As part of the Nazi-Soviet Pact of Non-Aggression, eastern territories of Poland, most importantly Halychyna, were incorporated into the Ukrainian SSR. After the Red Army marched into Lviv on 17 September 1939, the peoples of Western Ukraine were proclaimed liberated from the bourgeois nationalist government of Poland and a sham Assembly was convened in October, which asked the Supreme Soviet of the USSR to untied Western Ukraine with Soviet Ukraine. Thousands of Party activists and NKVD operatives were dispensed to Western Ukraine to carry out the Sovietization of Western Ukraine.

Austro-Hungarian rule (to 1918) and then Polish rule (1919-39) in Western Ukraine had been more benign than Tsarist and Soviet rule in the rest of Ukraine. Western Ukraine therefore became the piedmont of the struggle for an independent Ukraine. The two years of occupation that followed saw the use of repression and terror in Western Ukraine that equaled and even surpassed the Great Terror of 1936-38 in the USSR. Real and perceived enemies of the Soviet regime were ruthlessly attacked. The primary organ of repression was the NKVD; the Sovietization of Western Ukraine was overseen by Stalin’s envoy in Ukraine, Nikita Khrushchev.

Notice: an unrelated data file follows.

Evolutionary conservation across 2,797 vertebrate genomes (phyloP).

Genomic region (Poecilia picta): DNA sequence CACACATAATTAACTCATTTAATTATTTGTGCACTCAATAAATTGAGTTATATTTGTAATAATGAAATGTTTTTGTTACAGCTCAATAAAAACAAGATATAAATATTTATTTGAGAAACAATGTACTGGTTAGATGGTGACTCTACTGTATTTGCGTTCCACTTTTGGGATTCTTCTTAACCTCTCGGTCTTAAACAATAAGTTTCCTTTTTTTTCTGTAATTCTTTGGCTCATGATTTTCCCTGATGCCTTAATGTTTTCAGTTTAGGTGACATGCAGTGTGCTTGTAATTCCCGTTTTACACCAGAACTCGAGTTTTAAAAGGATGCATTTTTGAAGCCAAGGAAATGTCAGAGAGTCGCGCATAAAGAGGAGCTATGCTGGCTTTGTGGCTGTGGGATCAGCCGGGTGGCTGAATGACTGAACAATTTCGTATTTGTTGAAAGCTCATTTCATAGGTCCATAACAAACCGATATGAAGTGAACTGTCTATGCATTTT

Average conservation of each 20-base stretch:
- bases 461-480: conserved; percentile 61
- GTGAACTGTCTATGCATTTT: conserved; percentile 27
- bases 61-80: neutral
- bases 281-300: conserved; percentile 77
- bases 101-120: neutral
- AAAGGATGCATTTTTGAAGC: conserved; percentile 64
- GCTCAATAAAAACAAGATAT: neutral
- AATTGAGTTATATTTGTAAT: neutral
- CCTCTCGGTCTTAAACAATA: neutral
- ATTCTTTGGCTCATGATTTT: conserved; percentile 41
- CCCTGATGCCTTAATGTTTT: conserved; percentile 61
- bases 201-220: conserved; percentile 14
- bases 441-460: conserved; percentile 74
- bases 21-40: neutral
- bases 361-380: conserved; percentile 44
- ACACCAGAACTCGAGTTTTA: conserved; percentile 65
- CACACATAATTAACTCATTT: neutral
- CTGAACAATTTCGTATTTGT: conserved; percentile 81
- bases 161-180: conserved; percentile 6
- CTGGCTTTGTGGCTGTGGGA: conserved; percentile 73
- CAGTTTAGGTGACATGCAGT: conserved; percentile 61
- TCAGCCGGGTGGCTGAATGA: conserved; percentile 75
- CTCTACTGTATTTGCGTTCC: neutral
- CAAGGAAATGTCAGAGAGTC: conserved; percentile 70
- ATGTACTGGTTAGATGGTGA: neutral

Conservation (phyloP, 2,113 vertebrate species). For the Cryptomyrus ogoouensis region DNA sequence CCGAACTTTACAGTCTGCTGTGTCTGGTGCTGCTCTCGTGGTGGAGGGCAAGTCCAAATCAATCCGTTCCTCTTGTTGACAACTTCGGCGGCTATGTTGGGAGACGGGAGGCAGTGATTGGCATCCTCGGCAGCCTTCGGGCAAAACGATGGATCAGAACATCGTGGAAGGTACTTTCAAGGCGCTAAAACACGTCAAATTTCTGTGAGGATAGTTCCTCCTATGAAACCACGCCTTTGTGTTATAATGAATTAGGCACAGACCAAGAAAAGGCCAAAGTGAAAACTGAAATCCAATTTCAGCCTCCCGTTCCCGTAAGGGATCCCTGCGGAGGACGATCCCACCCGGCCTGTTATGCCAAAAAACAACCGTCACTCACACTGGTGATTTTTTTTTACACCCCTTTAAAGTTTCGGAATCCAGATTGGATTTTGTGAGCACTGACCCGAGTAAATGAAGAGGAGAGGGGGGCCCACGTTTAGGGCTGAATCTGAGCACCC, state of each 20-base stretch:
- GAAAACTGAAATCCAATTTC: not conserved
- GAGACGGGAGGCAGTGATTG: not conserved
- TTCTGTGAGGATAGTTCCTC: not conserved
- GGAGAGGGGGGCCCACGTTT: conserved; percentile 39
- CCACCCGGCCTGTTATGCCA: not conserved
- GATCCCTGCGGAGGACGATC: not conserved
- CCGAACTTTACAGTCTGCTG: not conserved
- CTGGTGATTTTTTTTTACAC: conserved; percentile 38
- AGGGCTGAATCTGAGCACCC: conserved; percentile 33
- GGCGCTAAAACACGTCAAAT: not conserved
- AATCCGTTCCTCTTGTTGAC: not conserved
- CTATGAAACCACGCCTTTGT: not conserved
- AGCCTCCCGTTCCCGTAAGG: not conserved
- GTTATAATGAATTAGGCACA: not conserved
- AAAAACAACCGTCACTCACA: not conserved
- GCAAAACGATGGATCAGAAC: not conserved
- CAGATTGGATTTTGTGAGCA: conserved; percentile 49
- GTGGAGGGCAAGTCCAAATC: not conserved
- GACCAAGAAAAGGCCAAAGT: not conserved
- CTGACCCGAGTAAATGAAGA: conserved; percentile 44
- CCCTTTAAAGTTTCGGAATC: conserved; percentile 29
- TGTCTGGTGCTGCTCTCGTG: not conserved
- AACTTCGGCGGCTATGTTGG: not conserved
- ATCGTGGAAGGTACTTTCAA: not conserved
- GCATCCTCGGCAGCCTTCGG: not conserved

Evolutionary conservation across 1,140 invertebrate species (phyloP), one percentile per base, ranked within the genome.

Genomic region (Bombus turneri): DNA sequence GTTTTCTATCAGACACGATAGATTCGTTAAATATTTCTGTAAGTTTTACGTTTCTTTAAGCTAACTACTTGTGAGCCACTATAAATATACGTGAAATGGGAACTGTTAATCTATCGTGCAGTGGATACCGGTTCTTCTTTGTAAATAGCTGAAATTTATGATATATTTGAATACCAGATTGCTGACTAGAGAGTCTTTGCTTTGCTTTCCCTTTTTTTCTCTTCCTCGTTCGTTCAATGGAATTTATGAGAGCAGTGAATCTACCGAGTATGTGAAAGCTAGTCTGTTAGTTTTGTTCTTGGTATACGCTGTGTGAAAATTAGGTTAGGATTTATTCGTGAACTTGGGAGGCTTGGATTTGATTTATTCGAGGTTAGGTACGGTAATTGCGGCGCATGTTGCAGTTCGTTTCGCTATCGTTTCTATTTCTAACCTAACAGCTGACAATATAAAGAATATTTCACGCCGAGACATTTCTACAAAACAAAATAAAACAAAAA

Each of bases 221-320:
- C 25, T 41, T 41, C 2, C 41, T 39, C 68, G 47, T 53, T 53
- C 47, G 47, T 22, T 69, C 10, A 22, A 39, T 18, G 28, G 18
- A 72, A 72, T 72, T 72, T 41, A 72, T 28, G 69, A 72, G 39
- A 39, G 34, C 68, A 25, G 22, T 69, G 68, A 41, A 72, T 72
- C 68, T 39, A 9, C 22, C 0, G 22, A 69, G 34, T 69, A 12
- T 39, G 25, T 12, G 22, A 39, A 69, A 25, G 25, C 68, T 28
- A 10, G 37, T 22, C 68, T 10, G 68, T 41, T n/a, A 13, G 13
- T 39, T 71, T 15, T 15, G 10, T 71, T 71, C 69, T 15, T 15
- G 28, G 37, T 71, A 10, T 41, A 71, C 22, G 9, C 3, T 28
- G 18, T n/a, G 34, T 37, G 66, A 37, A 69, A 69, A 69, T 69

The Organization of Ukrainian Nationalists, Ukrainian cooperatives, the Greek Catholic Church, the Communist Party of Western Ukraine and Ukrainian press were brutally repressed. The collectivization of the villages began, which was met with stiff resistance; by 1941 15% of agriculture in Western Ukraine was collectivized. The Russian language became mandatory for all pupils.

From 1939 to 1941 1.2 million people were deported from Western Ukraine to the Soviet East, including 400 000 Ukrainians. These numbers represented some 10 % of the population of Western Ukraine. Many of the members of the nationally conscious intelligentsia and national leadership in Western Ukraine were repressed “on the spot.” It is estimated that some 15 000 people were shot during the Red Terror in Western Ukraine from September 1939-June 1941. After the outbreak of war between the USSR and Germany in June 1941 22 000 people were shot in eastern Ukrainian NKVD prisons in June-July 1941 as the Red Army retreated.

The brutal repression of Western Ukraine from 1939-1941 is but one of the cycles of repression that were a fundamental characteristic of the Soviet political system.